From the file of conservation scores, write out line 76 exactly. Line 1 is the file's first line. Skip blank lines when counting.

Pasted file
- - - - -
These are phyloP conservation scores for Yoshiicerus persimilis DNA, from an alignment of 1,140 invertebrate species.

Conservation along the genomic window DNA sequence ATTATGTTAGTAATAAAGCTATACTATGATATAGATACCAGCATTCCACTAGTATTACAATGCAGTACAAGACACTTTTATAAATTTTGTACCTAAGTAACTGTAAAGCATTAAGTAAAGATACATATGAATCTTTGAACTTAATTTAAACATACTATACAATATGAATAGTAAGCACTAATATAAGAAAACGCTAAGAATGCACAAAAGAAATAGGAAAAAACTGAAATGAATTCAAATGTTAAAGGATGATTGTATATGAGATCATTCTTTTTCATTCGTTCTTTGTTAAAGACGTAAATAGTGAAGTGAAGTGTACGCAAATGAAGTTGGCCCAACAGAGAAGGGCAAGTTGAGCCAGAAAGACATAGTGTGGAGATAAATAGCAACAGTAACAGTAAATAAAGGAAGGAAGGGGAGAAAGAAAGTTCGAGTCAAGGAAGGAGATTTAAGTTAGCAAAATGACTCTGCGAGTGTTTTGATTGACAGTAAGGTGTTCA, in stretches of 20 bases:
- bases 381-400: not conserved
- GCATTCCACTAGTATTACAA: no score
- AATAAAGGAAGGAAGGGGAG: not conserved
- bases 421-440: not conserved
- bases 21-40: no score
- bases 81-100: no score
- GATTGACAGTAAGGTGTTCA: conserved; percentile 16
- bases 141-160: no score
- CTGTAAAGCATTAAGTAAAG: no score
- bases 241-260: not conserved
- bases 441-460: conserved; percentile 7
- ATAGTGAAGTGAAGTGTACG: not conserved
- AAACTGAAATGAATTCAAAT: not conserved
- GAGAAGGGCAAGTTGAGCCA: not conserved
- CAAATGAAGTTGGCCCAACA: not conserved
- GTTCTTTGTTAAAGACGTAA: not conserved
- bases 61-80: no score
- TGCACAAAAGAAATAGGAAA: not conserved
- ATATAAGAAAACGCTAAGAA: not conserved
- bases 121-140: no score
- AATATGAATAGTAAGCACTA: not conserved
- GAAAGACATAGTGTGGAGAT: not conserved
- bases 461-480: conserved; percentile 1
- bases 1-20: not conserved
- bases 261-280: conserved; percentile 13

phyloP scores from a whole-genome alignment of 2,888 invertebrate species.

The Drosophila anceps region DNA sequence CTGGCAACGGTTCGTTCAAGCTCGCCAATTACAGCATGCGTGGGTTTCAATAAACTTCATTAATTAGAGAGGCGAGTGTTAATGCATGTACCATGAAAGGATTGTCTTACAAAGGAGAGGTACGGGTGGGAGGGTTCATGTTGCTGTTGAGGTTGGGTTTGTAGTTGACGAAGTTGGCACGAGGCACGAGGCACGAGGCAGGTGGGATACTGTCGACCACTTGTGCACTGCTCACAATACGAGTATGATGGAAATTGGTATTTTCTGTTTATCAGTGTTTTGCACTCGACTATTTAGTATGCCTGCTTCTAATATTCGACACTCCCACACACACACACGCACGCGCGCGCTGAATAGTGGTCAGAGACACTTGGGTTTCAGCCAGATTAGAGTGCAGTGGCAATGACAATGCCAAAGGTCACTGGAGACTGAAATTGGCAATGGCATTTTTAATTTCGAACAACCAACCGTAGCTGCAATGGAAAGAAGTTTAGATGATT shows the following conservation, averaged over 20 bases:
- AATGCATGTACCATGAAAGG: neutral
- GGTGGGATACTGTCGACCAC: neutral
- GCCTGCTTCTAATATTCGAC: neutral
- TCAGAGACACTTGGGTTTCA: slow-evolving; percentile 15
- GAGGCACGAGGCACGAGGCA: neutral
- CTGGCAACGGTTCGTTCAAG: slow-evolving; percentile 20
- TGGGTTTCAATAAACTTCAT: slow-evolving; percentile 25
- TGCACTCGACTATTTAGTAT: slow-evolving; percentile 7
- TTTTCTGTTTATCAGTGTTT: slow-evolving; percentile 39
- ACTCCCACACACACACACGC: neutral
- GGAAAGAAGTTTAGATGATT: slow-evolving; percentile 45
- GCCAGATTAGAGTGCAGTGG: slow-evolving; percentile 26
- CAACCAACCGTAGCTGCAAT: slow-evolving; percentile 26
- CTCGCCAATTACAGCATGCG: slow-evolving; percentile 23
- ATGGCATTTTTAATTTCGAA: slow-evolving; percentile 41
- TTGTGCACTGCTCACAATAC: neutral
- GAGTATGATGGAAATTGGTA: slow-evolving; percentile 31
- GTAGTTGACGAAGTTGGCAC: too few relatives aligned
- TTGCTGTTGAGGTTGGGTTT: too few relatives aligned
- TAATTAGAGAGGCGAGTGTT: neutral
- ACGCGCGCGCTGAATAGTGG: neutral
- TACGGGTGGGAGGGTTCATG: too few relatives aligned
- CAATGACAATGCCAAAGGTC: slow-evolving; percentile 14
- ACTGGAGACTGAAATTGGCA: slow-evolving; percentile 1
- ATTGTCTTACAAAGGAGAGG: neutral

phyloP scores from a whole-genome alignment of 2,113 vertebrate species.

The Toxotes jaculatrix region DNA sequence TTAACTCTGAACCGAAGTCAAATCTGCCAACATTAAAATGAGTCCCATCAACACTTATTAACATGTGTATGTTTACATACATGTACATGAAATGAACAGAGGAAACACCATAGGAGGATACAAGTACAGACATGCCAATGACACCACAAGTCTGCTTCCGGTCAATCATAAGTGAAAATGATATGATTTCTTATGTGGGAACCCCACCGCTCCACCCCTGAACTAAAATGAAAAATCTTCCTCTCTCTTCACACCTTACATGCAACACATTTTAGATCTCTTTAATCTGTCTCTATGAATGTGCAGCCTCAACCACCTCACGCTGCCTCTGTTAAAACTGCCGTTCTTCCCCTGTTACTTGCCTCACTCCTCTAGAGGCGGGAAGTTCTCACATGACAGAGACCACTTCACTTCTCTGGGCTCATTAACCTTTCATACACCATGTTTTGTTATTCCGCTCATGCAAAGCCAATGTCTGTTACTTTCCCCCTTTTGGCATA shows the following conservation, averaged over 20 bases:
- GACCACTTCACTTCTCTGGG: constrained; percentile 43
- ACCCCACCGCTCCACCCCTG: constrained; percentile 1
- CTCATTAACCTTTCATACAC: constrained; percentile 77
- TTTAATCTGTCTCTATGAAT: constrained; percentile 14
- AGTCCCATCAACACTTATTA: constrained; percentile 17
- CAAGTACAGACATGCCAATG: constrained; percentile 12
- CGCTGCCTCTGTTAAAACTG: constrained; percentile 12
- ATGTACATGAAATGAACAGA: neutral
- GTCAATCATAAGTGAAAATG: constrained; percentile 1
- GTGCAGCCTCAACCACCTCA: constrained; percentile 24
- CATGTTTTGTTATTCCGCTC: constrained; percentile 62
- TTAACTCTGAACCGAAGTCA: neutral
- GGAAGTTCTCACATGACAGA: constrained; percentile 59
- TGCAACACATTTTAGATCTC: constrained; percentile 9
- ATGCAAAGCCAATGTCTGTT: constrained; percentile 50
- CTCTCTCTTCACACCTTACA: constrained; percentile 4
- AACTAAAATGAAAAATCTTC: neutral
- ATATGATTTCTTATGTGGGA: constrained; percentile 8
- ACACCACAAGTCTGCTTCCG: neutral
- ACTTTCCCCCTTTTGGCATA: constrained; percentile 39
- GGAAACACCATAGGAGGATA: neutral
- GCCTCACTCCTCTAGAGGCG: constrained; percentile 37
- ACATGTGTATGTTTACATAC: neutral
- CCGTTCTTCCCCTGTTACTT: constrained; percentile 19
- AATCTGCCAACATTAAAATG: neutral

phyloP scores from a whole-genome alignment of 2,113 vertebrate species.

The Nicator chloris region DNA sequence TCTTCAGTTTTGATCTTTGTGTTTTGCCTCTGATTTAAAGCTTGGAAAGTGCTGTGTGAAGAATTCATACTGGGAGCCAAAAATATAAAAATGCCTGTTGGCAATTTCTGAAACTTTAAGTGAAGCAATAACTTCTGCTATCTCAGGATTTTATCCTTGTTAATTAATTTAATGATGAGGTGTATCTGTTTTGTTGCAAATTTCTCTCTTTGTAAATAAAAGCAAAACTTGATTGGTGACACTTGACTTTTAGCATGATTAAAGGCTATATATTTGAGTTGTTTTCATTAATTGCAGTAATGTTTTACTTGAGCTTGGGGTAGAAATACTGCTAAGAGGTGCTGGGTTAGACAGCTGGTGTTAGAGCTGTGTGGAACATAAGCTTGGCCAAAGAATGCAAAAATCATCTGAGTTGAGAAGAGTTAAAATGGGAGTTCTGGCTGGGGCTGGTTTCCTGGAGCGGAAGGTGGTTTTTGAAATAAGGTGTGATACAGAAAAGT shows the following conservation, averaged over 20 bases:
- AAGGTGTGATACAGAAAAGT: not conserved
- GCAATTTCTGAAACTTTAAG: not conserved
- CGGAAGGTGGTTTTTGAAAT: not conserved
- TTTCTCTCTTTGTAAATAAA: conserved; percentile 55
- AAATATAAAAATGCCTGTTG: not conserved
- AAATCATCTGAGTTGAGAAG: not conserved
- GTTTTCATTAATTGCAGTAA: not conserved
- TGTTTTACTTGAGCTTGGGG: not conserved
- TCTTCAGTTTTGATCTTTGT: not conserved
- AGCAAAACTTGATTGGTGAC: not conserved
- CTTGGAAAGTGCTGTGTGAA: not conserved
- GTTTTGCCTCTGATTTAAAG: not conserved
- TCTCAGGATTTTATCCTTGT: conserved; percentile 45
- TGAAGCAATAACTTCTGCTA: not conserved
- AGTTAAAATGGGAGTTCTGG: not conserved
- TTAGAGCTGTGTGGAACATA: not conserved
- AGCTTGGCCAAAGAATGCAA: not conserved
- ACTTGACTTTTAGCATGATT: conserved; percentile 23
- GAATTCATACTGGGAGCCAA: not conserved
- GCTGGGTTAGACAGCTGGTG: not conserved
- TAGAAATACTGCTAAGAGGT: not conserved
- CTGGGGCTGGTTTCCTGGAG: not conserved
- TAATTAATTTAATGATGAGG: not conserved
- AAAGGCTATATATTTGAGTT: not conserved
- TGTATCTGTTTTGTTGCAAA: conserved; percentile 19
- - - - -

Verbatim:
- ACTTTCCCCCTTTTGGCATA: constrained; percentile 39